Friday prayers have been cancelled in Idlib after 20 people were killed in attacks showing “callous disregard” for human life.
At least 20 civilians – including five children – have been reportedly killed in the past 36 hours in Idlib, Aleppo and Hama governorates, as a fresh wave of attacks has hit the north-western parts of the country.
The deadliest attack took place on Thursday in Kafranbel in southern Idlib, on what is usually a busy market day in the town. At least 12 civilians, including three women and five children, were killed according to the Syria Observatory for Human Rights, the local civil defence as well as other on-the-ground sources. At least 25 others were injured and many of them remain in critical condition, Islamic Relief’s operating partners on the ground said.
The fear of fresh attacks on civilians and civilian infrastructure has since forced Friday prayers to be cancelled in mosques in Kafranbel, Islamic Relief staff said today. Civil defence teams have also placed warning signs around the remaining unexploded ammunitions but are still waiting for specialist support to remove these.
In Kafranbel, the local civil defence forces have reported that cluster ammunition was used in this attack, blaming this for the high casualty count. These kinds of weapons are banned under international law.
Islamic Relief has sent urgent supplies of painkillers and anaesthetics for the patients who needed operations, but the whole Idlib region is suffering from widespread shortages of medical supplies and staff, with not enough doctors to assist the wounded.
Ahmed Mahmoud, Islamic Relief’s Syria Country Director said: “The attacks in Kafranbel, killing women and children on a busy market day, show a callous disregard for human life and international law. These brutal killings must stop.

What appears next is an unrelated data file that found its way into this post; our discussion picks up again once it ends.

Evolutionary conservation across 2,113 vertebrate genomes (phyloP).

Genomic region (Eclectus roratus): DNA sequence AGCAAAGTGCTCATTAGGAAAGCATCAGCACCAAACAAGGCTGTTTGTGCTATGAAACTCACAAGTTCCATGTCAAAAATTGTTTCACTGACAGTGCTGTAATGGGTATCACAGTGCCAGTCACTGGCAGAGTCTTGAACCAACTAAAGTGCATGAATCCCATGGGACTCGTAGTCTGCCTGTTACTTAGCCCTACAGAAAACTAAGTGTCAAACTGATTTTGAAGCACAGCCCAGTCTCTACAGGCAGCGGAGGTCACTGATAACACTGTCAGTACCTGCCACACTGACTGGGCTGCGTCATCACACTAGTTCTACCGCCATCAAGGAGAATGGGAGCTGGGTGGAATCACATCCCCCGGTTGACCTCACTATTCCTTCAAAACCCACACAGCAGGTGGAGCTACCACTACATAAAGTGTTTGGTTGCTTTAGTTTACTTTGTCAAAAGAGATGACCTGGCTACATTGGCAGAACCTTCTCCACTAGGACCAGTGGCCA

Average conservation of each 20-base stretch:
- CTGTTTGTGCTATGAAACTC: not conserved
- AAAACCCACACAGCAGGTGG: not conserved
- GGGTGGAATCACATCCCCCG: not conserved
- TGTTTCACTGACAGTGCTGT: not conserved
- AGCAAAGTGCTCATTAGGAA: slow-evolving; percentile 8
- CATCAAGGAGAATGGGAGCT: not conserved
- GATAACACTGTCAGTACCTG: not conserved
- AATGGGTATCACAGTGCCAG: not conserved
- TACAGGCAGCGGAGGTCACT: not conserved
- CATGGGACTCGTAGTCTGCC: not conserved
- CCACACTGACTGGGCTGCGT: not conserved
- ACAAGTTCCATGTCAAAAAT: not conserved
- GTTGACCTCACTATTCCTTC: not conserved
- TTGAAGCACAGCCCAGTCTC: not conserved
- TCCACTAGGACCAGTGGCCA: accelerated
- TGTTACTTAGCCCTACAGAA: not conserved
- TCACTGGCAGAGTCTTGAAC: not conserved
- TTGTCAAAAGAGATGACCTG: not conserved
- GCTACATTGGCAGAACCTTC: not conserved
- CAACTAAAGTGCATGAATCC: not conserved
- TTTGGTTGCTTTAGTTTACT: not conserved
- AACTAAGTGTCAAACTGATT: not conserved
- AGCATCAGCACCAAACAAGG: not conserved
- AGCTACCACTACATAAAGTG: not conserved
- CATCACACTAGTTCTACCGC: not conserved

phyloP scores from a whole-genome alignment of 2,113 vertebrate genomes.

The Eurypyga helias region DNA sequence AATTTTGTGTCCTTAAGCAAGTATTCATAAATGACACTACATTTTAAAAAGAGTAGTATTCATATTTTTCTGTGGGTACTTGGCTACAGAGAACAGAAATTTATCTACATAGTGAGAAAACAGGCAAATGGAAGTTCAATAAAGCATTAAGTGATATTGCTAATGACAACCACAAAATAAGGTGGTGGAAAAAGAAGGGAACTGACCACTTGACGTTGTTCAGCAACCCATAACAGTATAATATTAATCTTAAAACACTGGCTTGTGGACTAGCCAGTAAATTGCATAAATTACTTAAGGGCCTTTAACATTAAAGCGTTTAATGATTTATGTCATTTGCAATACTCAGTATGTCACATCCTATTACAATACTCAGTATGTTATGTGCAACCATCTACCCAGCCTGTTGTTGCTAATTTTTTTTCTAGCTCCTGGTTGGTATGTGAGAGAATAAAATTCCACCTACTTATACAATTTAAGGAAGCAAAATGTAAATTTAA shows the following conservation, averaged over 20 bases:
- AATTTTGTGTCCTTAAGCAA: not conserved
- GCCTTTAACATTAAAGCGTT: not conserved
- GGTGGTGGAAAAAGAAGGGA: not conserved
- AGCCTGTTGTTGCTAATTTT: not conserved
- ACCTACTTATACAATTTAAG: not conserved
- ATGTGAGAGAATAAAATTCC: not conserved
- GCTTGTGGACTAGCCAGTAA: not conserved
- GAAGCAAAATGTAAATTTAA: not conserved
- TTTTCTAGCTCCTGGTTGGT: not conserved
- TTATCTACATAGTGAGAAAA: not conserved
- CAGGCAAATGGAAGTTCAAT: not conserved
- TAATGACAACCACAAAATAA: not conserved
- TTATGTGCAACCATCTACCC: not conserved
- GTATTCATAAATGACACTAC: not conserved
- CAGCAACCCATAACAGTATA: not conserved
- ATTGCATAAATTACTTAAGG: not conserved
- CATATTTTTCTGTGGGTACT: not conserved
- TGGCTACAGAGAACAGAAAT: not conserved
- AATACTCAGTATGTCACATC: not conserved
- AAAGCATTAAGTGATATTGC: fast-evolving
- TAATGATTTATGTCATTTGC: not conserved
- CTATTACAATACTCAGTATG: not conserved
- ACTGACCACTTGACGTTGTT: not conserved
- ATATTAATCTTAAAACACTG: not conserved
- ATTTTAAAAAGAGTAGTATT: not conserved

“This escalation of attacks has sent a shockwave of panic and fear among the people of Idlib who worry that attacks could resume on a massive scale at any point and simply see no end in sight.
“All parties must respect international law which clearly states that civilians and civilian infrastructure are not a target. The international community cannot keep turning a blind eye to these continued breaches of humanitarian law and the suffering that goes with it in the north west of Syria.”
According to the UN, 90 civilians were killed in Idlib in March alone this year and more than 86,000 people were displaced in Idlib as a result of escalating violence in February and March.
“Even without the bombing attacks, the civilians in Idlib are in a desperate state. They are living in freezing conditions in flimsy tents, with heavy rainstorms last week only compounding this misery. Over 8,000 families, many of whom have been displaced multiple times, were flooded out of their tents, with mud and water destroying their bedding and food. They cannot take much more.
“The hospitals and health centres in the area are struggling to operate and perform even routine treatments as funding cuts mean that they don’t have the staff, the medicine or the equipment to treat people properly. Islamic Relief and other organisations are doing what we can but the needs are already huge and any further attacks or an influx of casualties could be catastrophic.”
Thursday’s attack on the market, happened exactly two years after dozens of people, including many children, were killed in a chemical attack on the nearby village of Khan Shaykhun.
“Many people in Idlib had friends and relatives who were killed or injured and news of every new attack simply brings back the horrors that families have repeatedly endured throughout more than eight years of constant crisis and violence,” Mahmoud added.
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